The worry to me is actually his next step because the asset approach didn't really work as they wanted to is to go all out. It will be helicopter money. It will be a people's QE just, basically, to stop the Italians from trying to pull out of the European Union at the same time as the Brits. If you do that, then you end up with an inflationary pressure which we haven't seen for a very long time. It probably does have some other impact on the economy and probably also helped to drive down... So, temporarily it will probably support the equity market, but then it screws up the fixed income market even more.
It's a fascinating point, and it's an amazing point. Let's just imagine for a second that they turn around, and they decide to print money to go reinvest it and do public works projects. I'm not making a political argument whether this is good or bad, I'm just stating let's imagine this hypothetical scenario.
Well, you end up having all this money where they just give out helicopter money to help people and to pay off student loans and all these sorts of things. Let's just imagine this happens. It's immediately inflationary, but what you might end up seeing in that scenario is a massive uptick in interest rates catching up with inflation.
By the way, what caused the '87 unwind of the major short vol trade was actually, people don't realize this, inflation was lower in '87 than where it is today. So, you had a quick increase in rates, up three hundred basis points in a period of five months that then caused credit stress, that then caused a big short vol trade to unwind. So, this is where the Populism intercedes with the market risks. I think people look at these risks as independent risks and they're not looking at them in how they interrelate with the ecosystem of financial products as well.
I would say the theme of monetary policy divergence, if it expands, that's one that is by definition very favorable for currency vol, in particular, major market currency vol, which at the end of the day, is ultimately about these interest rate differentials.
Yeah. From the discretionary traders that I talk to, a lot of them are very bullish about this upcoming environment. For one, we're off the lower bound of the short end of interest rates. For the first time in nine years, with the Fed at 2.5% and cuts priced in for 2020, we could really make a fair game that it's a two way market for the first time in years. The Fed could cut, or they could increase interest rates. That's very interesting.
It's great for active managers. It's good for interest rate traders. I think that's a bigger theme as well. Hindsight, of course, is 20/20, but when you have a bull market, when you have low interest rates, and you have low volatility, you want to be with passive investments. It's a time like now when everything is in play, when you have sideways markets, and particularly when you have a bear market that's when you want to be with active managers.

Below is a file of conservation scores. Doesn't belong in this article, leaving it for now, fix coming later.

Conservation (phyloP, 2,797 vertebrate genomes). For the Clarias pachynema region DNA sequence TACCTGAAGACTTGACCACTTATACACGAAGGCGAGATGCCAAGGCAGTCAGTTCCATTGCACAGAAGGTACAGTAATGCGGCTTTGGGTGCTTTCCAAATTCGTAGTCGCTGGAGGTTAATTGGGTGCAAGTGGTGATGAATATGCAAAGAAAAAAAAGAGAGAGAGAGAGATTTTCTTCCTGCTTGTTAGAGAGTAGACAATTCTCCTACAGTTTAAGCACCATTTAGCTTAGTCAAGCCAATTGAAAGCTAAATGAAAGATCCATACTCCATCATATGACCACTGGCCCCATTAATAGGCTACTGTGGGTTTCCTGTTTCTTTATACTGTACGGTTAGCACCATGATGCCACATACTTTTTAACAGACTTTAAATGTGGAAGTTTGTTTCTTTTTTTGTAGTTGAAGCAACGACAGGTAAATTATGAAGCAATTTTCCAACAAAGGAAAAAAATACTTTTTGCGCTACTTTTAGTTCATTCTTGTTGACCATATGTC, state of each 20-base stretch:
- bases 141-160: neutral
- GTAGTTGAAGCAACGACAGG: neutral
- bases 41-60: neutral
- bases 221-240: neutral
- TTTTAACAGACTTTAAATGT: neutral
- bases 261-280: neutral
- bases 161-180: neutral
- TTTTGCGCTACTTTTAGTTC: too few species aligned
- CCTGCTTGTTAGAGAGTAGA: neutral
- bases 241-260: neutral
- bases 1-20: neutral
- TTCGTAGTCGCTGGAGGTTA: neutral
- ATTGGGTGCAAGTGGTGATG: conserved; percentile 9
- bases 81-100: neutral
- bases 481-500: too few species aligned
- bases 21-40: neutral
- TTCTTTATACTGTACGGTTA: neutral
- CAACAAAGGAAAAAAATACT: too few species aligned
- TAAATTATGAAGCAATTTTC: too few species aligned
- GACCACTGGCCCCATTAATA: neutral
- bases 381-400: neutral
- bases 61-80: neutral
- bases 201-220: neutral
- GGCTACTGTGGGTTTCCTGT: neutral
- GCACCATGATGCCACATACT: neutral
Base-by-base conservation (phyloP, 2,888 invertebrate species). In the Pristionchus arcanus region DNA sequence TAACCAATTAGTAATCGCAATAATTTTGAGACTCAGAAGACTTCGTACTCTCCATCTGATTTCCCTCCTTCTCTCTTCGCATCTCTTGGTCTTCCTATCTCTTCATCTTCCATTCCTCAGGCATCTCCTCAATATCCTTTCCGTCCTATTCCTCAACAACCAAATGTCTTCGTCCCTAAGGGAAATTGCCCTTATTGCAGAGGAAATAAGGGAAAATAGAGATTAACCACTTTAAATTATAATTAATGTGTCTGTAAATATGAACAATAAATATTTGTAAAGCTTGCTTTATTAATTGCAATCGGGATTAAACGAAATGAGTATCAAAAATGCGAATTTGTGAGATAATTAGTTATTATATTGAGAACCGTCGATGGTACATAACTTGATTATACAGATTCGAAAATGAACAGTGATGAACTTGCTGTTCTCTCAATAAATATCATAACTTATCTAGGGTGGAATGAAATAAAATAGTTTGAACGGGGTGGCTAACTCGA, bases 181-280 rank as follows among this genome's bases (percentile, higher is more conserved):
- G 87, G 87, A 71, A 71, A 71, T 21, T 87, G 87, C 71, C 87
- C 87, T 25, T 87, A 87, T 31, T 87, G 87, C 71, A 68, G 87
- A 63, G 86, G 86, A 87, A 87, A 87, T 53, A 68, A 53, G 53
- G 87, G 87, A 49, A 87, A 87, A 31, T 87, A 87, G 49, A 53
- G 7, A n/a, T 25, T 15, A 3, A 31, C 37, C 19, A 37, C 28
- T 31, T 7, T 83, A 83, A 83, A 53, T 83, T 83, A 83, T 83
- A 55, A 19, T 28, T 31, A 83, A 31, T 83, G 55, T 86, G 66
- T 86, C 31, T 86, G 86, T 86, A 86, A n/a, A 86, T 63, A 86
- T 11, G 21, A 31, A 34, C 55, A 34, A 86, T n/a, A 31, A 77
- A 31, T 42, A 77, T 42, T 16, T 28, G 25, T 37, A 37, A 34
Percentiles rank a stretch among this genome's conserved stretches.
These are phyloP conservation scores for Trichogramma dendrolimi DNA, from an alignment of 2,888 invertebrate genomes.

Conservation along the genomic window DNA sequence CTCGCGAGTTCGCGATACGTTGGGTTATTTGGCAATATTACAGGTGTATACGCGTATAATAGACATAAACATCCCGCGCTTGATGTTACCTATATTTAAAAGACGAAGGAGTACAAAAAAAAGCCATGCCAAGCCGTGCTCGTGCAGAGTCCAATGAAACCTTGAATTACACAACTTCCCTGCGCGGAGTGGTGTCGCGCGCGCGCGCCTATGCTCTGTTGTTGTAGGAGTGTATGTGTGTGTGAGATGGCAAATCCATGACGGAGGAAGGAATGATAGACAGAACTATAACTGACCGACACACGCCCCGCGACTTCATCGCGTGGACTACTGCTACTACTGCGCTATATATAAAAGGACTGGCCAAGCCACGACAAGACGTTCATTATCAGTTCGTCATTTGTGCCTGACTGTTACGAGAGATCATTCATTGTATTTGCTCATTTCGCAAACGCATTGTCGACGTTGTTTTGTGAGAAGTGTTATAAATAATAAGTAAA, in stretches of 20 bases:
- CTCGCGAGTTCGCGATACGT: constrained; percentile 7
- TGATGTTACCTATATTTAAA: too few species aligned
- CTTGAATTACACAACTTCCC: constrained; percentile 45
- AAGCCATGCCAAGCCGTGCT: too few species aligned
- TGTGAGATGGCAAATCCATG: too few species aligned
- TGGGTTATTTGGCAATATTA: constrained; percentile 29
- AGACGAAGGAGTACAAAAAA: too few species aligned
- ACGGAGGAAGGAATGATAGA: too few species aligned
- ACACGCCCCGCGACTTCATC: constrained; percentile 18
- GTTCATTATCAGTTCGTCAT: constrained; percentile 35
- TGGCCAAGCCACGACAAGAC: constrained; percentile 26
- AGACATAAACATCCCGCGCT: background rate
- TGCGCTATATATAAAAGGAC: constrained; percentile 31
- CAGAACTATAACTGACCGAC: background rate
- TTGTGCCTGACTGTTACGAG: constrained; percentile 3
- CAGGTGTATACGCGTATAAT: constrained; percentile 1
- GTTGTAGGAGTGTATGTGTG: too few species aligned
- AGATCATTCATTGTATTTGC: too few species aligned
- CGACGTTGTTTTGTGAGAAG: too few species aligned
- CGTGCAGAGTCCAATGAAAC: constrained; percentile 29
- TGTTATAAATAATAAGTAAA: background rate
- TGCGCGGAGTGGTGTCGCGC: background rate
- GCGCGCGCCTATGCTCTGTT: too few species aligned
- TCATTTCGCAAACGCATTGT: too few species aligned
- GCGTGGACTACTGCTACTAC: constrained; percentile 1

It's not necessarily just long volatility managers, it's not volatility arbitrage managers, but really anyone who keeps a market neutral portfolio, if they're a discretionary trader, discretionary macro, the old school thematic macro, interest rates in FX, this could have a very good 2019-2020. So, I think we're getting a lot of interest back into active management, which, effectively, is all of hedge fund strategies.
Well, anyone who makes the classic hedge fund... Somehow hedge fund morphed into short vol or risk premia. There's a classic hedge fund, the classic hedge fund manager is, we think of the cowboy days of legends like Paul Tudor Jones, where you're making macro bets, and you're trying to find... If you think about that concept of macro or CTAs, they're trying to create optionality. They're trying to own some form of optionality inexpensively. Whether that's through an intelligently structured position, whether it's through a strategy that seeks to buy into different momentum, you're trying to own long optionality. That's what classic hedge fund investing is.
We're going back to an environment where it's going to be profitable to make opportunity from change. That change, to this point, it doesn't have to be all left tailed. It could be left tailed. It could be the market drops twenty percent. It could be the market goes up fifty percent in some sort of insane reflationary change of regime. But, either way, it's going to be a wonderful time to make opportunity from change as opposed to the last ten years which has been trying to squeeze juice out of a short vol trade, no matter how that's expressed.
I think one of the dirty secrets of the nouveau hedge funds is that they're masquerading beta as alpha, selling short volatility as a real hedge fund strategy, and largely getting away with it until now.